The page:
Women's group sues haredi radio station for silencing women

Being a publicly funded radio station, women's group wants to force station to adhere to what it terms modern standards.

Raphael Poch,

Radio studio (illustration)
Radio studio (illustration)
Thinkstock

Kolech, the radical Orthodox Israeli Jewish feminist organization, is suing the haredi radio station Radio Kol Barama for not allowing women to be present on the airwaves.

The claim is that the radio station is not allowing women to express themselves, by not having women on their station as presenters of interviewees.

Radio Kol Barama is a publicly funded radio station and therefore, according to Kolech, has to follow the current guidelines set down by the broadcasting authority that allow for equal opportunity of expression to all segments of the population.

In Israel, radio stations are monitored by the government and most of them receive government funding. This is not the case for radio stations in other countries such as the United States, where anyone can apply for a radio license and can receive a wavelength from the government assuming they fit the standard criteria and do not break any laws.

The current understanding is that while private interest groups may maintain their own radio stations, following a Knesset decision in 1995 allowing them to do so, stations must adhere to certain standards that apply to all public and government funded stations. Kolech feels that these standards include having women on the air and that those are modern recognized standards on radio. They are demanding that women’s voices should be heard.

In an interview with Arutz Sheva, Ariel University Professor Yoel Cohen explained in detail the challenges posed to all haredi media by this class action lawsuit of Kolech.

“The suit is for 25 million dollars, and if they are successful, this will send a message to the entire haredi media. It would send shock waves throughout the haredi system, and the entire media framework would need to pay more attention to becoming more equally representative in their output,” said Cohen.

Cohen, who is a professor in the field of mass communication, was the head of the school of communication at Ariel University, and is one of the regular staff members and lecturers, having fulfilled his duties as the head of the department a few years back. He is the author of "Media Diplomacy: The Foreign Office in the Mass Communications Age", "God, Jews and the Media: Religion and Israel's Media", and a number of other books on the topic of media in the modern era, with an special focus on media and religion.

“Some media is already changing,”’ said Cohen. “Kikar Shabbat, for example has begun allowing women’s faces to appear on their website.”

Professor Yoel Cohen of Ariel University Yoel Cohen

Cohen surmised that Kolech can even go further in their suit. “If Kolech is successful, then they could go further to demand that women singing, or songs by women be allowed to be broadcast. So far they have not gone that far, but in principle they could go that extra step.”

However, Radio Kol Barama find themselves in a  bit of a conundrum as they are trying to answer the desire of their audiences which is haredi in nature, and in general does not wish to have women present on the airwaves. They make the point that no one is forced to listen to their station and that it satisfies a real need. Recent research has shown that even the female listeners of Radio Kol Barama do not want to have females on the airwaves.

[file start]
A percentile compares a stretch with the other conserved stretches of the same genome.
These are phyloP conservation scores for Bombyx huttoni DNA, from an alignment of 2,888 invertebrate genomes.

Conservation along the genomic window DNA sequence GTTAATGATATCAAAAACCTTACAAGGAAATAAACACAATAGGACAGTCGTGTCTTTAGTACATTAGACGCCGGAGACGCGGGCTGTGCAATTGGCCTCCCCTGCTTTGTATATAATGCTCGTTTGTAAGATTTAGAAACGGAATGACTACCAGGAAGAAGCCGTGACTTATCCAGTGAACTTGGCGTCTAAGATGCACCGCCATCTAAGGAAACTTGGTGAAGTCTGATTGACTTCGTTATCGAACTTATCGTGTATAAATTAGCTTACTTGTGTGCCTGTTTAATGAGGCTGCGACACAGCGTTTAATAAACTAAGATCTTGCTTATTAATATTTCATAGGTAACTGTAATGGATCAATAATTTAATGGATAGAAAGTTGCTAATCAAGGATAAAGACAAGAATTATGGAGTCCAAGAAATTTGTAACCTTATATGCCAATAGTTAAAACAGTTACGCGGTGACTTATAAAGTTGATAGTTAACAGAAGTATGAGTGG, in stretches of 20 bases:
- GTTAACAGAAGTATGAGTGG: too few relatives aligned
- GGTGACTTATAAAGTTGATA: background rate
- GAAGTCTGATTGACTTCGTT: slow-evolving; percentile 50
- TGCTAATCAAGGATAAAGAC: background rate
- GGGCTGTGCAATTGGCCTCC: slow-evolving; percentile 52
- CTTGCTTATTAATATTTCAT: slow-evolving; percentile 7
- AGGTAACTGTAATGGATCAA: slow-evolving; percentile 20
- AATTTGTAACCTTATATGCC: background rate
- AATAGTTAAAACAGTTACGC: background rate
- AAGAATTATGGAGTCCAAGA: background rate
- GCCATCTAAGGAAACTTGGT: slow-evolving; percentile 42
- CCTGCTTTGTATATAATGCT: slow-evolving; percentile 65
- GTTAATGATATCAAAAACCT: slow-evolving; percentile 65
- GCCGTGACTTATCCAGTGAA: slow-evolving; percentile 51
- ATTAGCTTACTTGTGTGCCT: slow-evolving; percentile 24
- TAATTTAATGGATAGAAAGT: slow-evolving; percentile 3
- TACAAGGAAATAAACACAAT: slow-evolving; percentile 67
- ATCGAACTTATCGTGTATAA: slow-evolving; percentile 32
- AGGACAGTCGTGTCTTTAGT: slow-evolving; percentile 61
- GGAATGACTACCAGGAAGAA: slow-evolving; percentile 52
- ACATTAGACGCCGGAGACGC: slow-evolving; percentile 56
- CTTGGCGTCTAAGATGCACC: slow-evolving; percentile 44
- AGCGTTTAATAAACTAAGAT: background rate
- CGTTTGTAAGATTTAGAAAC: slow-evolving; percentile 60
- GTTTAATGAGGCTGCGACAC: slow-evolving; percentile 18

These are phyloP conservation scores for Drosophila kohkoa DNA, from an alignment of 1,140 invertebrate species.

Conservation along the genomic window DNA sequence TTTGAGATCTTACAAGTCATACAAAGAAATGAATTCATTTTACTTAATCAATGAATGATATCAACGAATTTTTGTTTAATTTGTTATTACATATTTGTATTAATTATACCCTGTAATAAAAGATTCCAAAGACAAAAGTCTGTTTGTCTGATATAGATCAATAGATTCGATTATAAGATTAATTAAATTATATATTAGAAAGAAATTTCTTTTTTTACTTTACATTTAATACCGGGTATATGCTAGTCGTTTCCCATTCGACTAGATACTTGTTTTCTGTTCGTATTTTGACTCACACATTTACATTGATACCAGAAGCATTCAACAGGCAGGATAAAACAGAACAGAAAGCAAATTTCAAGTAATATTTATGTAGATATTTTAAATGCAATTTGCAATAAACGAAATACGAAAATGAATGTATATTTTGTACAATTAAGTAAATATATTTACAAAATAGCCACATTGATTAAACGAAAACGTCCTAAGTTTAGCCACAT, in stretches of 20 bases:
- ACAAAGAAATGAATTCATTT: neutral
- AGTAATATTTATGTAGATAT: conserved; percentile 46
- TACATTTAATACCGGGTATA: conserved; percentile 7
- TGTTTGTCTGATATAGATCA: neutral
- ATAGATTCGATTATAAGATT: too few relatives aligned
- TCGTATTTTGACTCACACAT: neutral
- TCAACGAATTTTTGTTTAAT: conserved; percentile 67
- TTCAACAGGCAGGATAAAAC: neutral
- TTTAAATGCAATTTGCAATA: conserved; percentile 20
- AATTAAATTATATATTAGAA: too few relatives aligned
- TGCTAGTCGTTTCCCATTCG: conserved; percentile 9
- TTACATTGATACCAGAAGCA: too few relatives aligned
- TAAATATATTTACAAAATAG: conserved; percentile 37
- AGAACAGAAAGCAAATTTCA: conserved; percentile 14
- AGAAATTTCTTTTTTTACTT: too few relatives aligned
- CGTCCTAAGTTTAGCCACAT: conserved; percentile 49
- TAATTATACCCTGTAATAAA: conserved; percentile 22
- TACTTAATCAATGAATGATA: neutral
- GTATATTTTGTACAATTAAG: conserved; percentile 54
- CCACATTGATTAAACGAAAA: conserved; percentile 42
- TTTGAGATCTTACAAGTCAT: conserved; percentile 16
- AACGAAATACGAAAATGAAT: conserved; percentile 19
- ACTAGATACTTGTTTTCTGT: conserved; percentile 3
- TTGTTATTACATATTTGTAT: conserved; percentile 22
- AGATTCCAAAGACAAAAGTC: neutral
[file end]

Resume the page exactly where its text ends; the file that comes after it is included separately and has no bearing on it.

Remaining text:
A poll was carried out by the Sarid polling agency of 500 haredi women. The results came back that over two-thirds of the women who listen to Radio Kol Barama are in favor of accepting the current situation.

So while there are voices in the haredi community that wish to hear women on the radio, namely the one third who responded to the poll in favor of change, the majority of this target audience are not interested in changing the status quo.

“People pick a radio station because they want to hear a certain style of radio, and this audience, even the women, don’t agree with the campaign of Kolech,” Cohen explained.

However, Cohen said that he does understand the argument of Kolech as well. “I can see the logic of the Kolech case. It is nice to say that special interest groups have to live up to the interest of their audiences, but they likewise have to uphold modern standards set for broadcasting in Israel. They aren’t free to simply do whatever they want.”

The radio and television agency which supervises all radio stations in Israel, even the special interest ones such as Radio Kol Barama, told the radio station to involve more women. Radio Kol Barama has somewhat changed their policy on this issue and begun involving women and having them on air. However this is still very much in the minority of cases.

The Yifat company did research into how often women were broadcast or heard on Radio Kol Barama. They looked at 77 programs on the station, after Radio Kol Barama was instructed to make improvements, and surveyed 100 hours of broadcast over a week. They found that 37 women in contrast to 484 men were heard on the radio over that time span. On any given day only five women are heard as opposed to 69 men.

The Supreme court approved the suit of Kolech, which means that the case will go to trial in the future.








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